Gallery Mondays: Nari Ward’s ‘Smart Tree’

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I did a double take when I saw this installation of a car made of tire on the High Line two months ago.

Yes, you read correctly. Moreover, it’s a smart car made of tire. And that’s not even the best part.

Called Smart Tree, the installation, created by Nari Ward, features an apple tree growing out of the roof of the smart car. The story behind this is actually inspired by true events.

According to the press release, when Ward went to visit his father in Jamaica, he saw a lime tree growing out of an abandoned car parked in the front yard. Since New York’s climate can’t sustain a lime tree, the recreation included an apple tree instead. The installation went on view in April 2016’s spring weather, but by the time I got to see it in the winter the tree was dying.

Ward is known for making installations out of items he finds his neighborhood (which includes Jamaica, New Jersey, and Harlem), so I’m guessing that’s where the tire came from. I’d like to know if the rubber on the tire is eco-friendly. If so, we’ve got one hell of an environmentally conscious art installation here.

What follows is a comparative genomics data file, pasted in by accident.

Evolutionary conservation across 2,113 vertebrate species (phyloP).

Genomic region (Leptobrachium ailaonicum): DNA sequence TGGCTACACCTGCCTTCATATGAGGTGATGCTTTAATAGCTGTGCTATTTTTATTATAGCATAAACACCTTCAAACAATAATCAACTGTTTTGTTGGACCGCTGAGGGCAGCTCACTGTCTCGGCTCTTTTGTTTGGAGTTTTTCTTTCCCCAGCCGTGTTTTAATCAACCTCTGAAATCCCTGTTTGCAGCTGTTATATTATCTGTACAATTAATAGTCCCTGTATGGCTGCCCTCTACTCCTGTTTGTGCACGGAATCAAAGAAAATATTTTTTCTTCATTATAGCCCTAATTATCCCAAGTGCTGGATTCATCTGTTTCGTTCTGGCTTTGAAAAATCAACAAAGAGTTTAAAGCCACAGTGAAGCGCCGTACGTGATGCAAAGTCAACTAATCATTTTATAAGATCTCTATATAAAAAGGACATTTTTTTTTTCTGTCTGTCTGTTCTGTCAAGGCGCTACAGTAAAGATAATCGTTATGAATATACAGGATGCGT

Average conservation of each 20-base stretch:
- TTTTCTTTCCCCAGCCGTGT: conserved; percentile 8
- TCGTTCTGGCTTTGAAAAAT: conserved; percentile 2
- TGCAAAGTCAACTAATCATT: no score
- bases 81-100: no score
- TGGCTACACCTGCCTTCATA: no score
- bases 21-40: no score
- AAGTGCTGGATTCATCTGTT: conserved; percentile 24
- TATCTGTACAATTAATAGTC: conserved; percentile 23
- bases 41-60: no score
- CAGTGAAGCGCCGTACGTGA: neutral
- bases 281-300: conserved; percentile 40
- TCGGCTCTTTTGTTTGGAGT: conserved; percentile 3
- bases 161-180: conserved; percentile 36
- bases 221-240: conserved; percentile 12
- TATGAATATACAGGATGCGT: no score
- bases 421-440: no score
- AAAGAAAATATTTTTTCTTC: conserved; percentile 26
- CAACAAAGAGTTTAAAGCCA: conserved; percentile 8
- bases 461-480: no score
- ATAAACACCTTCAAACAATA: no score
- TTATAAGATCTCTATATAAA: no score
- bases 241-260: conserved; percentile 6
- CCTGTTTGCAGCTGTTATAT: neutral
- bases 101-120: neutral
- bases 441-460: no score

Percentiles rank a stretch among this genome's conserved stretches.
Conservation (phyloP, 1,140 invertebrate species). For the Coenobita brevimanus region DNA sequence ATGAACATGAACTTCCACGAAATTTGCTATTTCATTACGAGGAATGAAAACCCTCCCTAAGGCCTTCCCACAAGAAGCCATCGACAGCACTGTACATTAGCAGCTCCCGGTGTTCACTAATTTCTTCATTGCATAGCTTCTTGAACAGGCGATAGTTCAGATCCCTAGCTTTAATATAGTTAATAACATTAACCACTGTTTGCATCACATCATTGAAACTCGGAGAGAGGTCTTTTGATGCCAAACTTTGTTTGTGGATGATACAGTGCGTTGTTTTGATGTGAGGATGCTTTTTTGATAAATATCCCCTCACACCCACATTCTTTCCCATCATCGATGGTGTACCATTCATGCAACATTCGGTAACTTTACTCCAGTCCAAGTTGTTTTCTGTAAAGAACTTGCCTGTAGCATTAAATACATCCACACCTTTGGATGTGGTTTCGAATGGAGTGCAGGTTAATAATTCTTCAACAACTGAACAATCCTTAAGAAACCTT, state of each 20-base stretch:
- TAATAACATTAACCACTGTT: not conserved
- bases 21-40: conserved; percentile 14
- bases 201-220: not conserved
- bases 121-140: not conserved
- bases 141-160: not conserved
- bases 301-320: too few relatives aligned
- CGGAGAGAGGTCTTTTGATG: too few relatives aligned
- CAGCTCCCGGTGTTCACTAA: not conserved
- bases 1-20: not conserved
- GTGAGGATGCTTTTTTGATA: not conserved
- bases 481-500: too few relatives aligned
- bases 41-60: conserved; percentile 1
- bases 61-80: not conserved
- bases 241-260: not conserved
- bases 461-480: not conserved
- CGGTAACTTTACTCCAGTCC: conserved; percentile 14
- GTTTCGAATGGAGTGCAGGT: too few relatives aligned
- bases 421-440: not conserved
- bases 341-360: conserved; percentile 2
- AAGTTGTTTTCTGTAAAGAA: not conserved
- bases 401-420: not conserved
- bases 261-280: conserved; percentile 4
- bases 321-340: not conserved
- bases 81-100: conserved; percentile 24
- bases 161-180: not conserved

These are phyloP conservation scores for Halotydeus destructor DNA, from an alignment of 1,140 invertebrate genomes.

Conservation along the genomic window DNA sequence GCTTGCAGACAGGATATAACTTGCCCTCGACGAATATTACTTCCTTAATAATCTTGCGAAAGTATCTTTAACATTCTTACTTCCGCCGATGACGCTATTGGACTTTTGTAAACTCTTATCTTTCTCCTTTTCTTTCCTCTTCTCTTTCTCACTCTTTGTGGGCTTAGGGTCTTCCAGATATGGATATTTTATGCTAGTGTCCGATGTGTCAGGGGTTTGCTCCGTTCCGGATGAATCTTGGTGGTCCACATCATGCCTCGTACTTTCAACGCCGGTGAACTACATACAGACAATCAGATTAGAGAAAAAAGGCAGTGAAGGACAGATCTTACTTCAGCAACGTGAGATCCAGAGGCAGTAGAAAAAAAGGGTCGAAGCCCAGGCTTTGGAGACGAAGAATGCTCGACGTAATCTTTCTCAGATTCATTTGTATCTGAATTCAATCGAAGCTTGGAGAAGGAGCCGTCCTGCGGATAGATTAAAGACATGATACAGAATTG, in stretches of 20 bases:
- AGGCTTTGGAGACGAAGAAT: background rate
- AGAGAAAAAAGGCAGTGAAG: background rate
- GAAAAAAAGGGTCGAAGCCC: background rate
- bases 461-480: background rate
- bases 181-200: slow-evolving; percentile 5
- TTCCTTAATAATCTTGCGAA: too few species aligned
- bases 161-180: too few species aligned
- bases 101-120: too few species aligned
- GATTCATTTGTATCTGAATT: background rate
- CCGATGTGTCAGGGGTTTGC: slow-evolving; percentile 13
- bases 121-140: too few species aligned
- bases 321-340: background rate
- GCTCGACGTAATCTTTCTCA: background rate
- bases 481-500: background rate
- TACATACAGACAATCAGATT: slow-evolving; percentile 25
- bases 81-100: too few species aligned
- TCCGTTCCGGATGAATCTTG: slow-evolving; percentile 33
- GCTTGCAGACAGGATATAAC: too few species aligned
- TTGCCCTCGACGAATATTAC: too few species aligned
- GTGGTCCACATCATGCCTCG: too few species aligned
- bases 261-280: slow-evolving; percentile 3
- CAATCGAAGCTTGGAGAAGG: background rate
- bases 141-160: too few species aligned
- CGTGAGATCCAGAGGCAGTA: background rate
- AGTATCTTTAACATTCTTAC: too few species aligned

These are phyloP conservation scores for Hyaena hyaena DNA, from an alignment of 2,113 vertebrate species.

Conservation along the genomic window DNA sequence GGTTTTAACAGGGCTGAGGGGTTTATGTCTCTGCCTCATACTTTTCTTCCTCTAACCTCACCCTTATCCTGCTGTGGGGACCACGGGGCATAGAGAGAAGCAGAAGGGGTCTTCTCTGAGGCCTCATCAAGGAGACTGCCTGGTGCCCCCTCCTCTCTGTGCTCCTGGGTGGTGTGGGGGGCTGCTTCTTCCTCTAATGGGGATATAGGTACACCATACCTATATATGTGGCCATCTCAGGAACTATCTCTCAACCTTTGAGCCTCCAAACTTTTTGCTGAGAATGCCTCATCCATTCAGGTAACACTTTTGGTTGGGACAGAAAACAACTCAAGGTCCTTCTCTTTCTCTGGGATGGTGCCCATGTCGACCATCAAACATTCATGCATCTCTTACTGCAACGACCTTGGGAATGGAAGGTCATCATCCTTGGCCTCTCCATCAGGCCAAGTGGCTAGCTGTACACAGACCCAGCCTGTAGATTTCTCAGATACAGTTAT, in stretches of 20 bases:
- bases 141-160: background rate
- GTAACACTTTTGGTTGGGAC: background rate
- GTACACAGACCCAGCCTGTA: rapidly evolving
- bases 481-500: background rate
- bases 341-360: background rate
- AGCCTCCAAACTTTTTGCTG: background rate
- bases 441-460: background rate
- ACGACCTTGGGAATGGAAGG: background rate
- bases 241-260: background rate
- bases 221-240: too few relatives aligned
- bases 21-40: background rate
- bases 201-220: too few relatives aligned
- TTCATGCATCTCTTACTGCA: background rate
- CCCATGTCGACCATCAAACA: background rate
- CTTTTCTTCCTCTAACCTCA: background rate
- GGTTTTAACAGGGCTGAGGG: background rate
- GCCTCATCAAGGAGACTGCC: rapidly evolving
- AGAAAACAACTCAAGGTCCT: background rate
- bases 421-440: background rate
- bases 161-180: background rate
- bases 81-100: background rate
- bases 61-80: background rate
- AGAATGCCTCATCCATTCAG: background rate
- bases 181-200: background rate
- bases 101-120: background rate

Learn more about Smart Tree.

 

Gallery Mondays: Hewitt’s ‘Urban Rattle’ on The High Line NYC

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I haven’t been to The High Line since last year, and looking back at some of the photos I’ve taken while up there makes me want to go back this fall!

I took this photo when I visited The High Line with some friends back in 2013. It’s an art installation by Charlie Hewitt called Urban RattleWhen I first saw it, I didn’t think much of it, but it’s quite the intriguing art installation.

The rattle contains seven pieces. I can only make out a few of the pieces in the rattle—Pacman, a crown, and a boomerang.

When I was a toddler, I don’t remember having a legit rattle (my mom says I had one though), but I do remember having this doll with a handle that I would shake to create a bell sound. I loved that doll. I think her name was Molly.

Totally wouldn’t have minded having this Urban Rattle to play with, though.

See more of Charlie Hewitt’s work here.